a 2003 review, Croxford
 noted "Dronabinol,
a commercially available form of delta(9)-THC, has been
used successfully for increasing appetite in patients
with HIV wasting disease", similarly,
Walsh et al
 noted "The
two proven indications for the use of the synthetic
cannabinoid (dronabinol) are chemotherapy-induced nausea
and vomiting and AIDS-related anorexia. Other possible
effects that may prove beneficial in the oncology population
include analgesia, antitumor effect, mood elevation,
muscle relaxation, and relief of insomnia."
Grotenhermen  agreed "Properties
of cannabis that might be of therapeutic use include
analgesia, muscle relaxation, immunosuppression, sedation,
improvement of mood, stimulation of appetite, antiemesis,
lowering of intraocular pressure, bronchodilation, neuroprotection
and induction of apoptosis in cancer cells."
Parker et al  concluded "endogenous
cannabinoids play a role in modulation of nausea".
Zurcher  recommended cannabinoids
for treatment of cancer-induced anorexia.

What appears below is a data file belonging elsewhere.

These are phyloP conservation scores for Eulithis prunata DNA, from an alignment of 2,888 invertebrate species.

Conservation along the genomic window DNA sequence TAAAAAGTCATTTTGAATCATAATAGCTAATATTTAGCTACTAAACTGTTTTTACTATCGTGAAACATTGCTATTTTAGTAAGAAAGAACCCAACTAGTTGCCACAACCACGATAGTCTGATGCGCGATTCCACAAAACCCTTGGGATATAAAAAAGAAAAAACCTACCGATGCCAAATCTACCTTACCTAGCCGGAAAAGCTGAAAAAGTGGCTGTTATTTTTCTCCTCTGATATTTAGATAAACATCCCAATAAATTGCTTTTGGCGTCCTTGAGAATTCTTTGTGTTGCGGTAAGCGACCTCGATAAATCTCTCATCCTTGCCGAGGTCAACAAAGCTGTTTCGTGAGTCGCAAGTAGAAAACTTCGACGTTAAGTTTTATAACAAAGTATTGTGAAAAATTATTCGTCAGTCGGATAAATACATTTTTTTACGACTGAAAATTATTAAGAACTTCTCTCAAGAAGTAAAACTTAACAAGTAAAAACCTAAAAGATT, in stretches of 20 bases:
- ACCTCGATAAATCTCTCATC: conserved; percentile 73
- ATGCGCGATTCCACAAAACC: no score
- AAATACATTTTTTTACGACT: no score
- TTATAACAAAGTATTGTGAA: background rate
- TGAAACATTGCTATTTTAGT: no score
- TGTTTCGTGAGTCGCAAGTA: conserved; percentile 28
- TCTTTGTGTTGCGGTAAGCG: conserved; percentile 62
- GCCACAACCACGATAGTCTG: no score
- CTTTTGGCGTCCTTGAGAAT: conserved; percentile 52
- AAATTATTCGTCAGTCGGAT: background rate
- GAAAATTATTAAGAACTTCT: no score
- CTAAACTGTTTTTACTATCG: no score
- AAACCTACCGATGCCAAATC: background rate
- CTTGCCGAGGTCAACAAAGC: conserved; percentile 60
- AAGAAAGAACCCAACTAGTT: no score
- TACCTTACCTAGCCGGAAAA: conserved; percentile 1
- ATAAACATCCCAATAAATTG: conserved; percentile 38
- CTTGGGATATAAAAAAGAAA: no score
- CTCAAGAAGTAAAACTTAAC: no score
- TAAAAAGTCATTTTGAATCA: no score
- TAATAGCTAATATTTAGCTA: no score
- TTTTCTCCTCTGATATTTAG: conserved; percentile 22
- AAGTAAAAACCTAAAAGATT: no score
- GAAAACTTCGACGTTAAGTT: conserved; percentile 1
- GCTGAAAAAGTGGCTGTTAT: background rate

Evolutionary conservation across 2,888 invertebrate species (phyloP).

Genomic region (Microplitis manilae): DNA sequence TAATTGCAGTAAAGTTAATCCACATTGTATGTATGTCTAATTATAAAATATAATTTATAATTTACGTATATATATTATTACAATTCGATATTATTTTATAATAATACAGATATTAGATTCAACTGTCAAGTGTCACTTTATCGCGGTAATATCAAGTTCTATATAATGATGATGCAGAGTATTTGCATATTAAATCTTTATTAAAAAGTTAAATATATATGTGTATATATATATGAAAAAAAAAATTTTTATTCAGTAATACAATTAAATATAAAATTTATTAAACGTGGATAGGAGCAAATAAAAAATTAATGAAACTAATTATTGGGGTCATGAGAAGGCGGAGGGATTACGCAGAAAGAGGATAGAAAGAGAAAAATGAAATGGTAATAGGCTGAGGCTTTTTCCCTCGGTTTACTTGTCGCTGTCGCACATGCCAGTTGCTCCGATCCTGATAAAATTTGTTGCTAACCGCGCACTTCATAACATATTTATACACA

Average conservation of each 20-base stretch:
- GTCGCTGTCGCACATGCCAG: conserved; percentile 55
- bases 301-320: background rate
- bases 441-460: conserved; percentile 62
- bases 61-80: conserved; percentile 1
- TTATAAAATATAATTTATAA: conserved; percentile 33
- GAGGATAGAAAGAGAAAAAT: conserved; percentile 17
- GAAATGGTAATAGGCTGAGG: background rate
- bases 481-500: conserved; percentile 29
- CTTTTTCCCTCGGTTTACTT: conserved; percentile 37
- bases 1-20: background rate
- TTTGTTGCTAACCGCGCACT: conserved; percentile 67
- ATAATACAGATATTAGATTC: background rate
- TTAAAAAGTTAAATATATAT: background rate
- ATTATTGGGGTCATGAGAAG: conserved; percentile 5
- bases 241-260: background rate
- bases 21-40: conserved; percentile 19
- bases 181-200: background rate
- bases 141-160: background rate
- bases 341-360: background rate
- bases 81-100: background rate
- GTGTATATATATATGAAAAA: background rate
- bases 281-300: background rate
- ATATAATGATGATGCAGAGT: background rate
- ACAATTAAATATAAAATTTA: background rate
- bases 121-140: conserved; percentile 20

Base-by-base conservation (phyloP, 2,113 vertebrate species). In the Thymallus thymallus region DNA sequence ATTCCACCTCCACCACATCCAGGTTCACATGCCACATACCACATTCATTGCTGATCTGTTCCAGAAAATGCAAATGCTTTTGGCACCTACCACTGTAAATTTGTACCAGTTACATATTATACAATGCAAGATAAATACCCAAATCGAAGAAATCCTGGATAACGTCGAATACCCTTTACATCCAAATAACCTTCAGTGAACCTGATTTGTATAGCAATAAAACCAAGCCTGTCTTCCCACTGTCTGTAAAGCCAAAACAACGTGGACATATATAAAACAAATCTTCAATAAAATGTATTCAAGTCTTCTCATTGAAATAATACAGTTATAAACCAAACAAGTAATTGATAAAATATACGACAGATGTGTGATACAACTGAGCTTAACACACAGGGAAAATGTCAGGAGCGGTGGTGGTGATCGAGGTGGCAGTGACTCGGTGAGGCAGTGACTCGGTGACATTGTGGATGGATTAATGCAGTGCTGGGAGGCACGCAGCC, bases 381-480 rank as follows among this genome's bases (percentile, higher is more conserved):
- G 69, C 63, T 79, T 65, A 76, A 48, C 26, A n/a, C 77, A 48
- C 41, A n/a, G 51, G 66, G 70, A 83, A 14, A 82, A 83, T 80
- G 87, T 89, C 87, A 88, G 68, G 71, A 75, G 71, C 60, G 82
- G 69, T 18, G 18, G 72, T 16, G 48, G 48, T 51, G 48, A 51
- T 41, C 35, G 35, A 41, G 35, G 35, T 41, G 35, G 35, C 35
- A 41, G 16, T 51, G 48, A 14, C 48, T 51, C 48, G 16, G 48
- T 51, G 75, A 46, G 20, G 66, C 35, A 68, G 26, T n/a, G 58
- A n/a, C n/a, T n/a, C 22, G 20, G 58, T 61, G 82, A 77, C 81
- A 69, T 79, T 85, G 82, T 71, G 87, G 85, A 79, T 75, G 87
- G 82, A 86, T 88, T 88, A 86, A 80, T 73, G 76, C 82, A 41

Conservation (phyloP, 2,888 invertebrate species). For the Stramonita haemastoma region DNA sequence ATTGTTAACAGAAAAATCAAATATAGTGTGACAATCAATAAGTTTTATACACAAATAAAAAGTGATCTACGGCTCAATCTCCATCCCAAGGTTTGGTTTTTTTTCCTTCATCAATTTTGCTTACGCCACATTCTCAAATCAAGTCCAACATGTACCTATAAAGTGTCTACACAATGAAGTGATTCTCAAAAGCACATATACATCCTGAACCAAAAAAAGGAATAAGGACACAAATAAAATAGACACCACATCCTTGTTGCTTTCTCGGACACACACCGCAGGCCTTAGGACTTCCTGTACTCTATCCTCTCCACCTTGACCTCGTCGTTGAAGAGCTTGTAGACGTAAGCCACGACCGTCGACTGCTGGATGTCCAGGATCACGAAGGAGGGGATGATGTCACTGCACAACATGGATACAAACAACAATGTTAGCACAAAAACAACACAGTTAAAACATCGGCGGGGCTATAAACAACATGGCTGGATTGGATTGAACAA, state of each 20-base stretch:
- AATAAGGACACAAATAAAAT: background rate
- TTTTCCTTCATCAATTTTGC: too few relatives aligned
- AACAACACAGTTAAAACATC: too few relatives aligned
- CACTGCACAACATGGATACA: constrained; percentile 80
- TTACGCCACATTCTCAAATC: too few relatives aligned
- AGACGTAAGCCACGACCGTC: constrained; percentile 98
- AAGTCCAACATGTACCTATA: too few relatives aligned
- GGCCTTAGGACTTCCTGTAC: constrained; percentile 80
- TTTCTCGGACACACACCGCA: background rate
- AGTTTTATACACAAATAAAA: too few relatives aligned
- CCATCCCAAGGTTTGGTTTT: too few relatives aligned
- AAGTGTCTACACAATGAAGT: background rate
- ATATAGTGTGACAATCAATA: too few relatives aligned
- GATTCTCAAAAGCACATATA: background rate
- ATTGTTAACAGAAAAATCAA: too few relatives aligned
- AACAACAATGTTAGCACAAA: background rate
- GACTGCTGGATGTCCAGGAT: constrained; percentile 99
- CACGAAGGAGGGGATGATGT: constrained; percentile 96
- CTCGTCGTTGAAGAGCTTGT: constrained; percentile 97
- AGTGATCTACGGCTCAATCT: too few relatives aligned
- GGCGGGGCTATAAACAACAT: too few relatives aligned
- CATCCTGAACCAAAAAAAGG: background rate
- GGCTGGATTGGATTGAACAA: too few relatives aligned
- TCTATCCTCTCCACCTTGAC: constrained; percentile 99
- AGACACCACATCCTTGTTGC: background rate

However Taskhin et al warned "The potential for marijuana smoking
to predispose to the development of respiratory malignancy
is suggested by several lines of evidence, including
the presence of potent carcinogens in marijuana smoke
and their resulting deposition in the lung, the occurrence
of premalignant changes in bronchial biopsies obtained
from smokers of marijuana in the absence of tobacco,
impairment of antitumor immune defenses by delta9-tetrahydrocannabinol,
and several clinical case series in which marijuana
smokers were disproportionately over represented among
young individuals who developed upper or lower respiratory
tract cancer. Additional well designed epidemiological
and immune monitoring studies are required to determine
the potential causal relationship between marijuana
use and the development of respiratory infection and/or
cancer." and Russmann et al  reported a case history of a patient suffering
a fatal stroke after smoking cannabis during a session
of cisplatin chemotherapy for testicular cancer. In
a general review, Drewe  noted "Chronic marijuana smoking is associated
with increased toxicity and the risk of cancer of the
respiratory tract. There is evidence of disturbance
of the immune system and teratogenic effects of chronic
cannabis use". Gardner et al
 found methanandamide "resulted
in an increased rate of tumor growth"
in mouse lung cells, but noted "methanandamide
augments tumor growth by a cannabinoid receptor-independent
Trials involving THC: Sallan et al (1975)
 found 10mg THC ∆significantly more
effective√ than placebo at reducing nausea and vomiting
in 22 chemotherapy patients. Chang et al  (1979) found 10mg oral or 17mg
smoked THC to decrease methotrexate-induced nausea and
vomiting compared to placebo in 14 of 15 patients.
Frytak et al